The LegCo Complex is composed of the Council Block and the Office Block. Adjoining the Complex are LegCo Garden and LegCo Square. The Complex provides office and conference facilities for staff, visitors, and members of the press.[2]


The LegCo Complex demonstrates a strong emphasis on the vertical lines and features as the integrative design element. The interior design theme of the LegCo Complex integrates both elements of solemnity and prudence, and of openness and empathy, as symbolically represented by "square" (which denotes restraints) and "round" (which denotes changes) shapes used strategically in the interior design of the various lobby halls and conference rooms.

Green features[edit]

-A natural light funnel at the chamber

-Green roof and sky garden


-Double-layered ventilated facade design

Barrier free designs[edit]

-Automatic sliding or swing doors and tactile paths are installed in all main entrances and areas

-Unobstructed space is provided for internal doors at public areas and common areas

-Disabled toilets are available on every floor.

-Some toilet cubicles are enlarged for easy maneuvers of people with physical disabilities.

-Wireless microphone and earphone are installed in some meeting rooms for wheelchair-bound people.

-Audio sign systems or touch-activated audio signs are installed at key locations accessible by the public for people with visual impairment.


Artworks can be found all over the place, enhancing the place's environment.



Conference facilities[edit]

Council meetings are held in 800 square metre The Chamber. There are also five conference rooms for members to hold open and closed committee meetings.

Public and press galleries are located at the upper level of the Chamber together with three conference rooms for the public and the press to observe proceedings of all Council meetings and open meetings of committees. All seats of the public and press galleries are equipped with headphones for simultaneous interpretation between Cantonese and English.[2]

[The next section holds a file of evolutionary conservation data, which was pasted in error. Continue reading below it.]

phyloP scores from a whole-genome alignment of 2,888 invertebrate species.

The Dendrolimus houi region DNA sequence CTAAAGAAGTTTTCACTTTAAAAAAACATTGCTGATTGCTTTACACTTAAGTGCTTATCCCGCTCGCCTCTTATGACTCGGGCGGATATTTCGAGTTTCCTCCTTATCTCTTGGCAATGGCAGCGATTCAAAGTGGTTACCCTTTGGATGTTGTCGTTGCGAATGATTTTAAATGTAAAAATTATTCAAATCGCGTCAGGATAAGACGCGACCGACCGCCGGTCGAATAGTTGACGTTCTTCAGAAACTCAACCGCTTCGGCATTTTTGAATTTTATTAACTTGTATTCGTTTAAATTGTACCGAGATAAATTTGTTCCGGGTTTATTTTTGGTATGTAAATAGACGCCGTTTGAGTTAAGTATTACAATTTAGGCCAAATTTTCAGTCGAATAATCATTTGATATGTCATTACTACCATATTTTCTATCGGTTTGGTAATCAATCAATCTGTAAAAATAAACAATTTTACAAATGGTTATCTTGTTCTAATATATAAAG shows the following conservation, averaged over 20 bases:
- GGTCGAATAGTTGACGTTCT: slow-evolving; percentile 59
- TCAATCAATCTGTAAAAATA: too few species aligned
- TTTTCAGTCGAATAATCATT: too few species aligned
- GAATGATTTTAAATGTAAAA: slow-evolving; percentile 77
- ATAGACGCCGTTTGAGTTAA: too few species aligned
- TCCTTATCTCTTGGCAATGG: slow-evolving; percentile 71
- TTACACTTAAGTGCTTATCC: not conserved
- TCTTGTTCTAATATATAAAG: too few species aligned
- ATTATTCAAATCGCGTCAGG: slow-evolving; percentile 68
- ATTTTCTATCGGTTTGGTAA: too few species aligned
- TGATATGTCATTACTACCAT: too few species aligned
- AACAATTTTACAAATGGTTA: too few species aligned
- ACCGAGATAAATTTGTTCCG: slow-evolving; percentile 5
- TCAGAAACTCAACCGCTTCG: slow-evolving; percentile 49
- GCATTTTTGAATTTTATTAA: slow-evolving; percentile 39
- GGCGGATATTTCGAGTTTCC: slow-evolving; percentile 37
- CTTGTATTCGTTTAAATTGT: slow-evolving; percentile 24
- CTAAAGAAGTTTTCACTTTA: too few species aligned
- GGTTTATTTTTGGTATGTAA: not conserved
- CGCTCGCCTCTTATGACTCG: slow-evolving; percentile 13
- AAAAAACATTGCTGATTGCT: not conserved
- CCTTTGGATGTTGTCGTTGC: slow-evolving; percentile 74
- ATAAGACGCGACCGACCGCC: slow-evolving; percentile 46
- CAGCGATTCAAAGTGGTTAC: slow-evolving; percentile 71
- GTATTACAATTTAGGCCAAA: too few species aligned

Media facilities[edit]

Media facilities for reporters to cover meetings and activities of the Council include a duplex press room, dedicated TV/radio rooms for electronic news media organisations, and larger photo rooms for photographers and camera crews.[2]

Public facilities[edit]

The LegCo Complex incorporates a number of facilities open for visit by the public including a library, an archive, a series of education facilities such as a children's corner, a memory lane, a viewing gallery, an education activities room, and two education galleries.

See also[edit]


  1. ^ "Tamar Development Project, Hong Kong". Gammon Construction Limited. Archived from the original on 16 March 2014. Retrieved 14 March 2014.
  2. ^ a b c d "Legislative Council Complex", Legislative Council of Hong Kong
  3. ^ "Young protesters storm and deface Legco as anarchy engulfs Admiralty". July 2019.
  4. ^ "Smashed and ransacked Legco could cost HK$10 million to repair". 2 July 2019.
  5. ^ "Lawmakers back plan for Legco to reach new heights". RTHK. 10 May 2021.
  6. ^ https://www.legco.gov.hk/general/english/visiting/complex[dead link]

External links[edit]

Preceded by Home of the
Legislative Council of Hong Kong

2011 – present
Succeeded by

Coordinates: 22°16′50.85″N 114°9′56.08″E / 22.2807917°N 114.1655778°E / 22.2807917; 114.1655778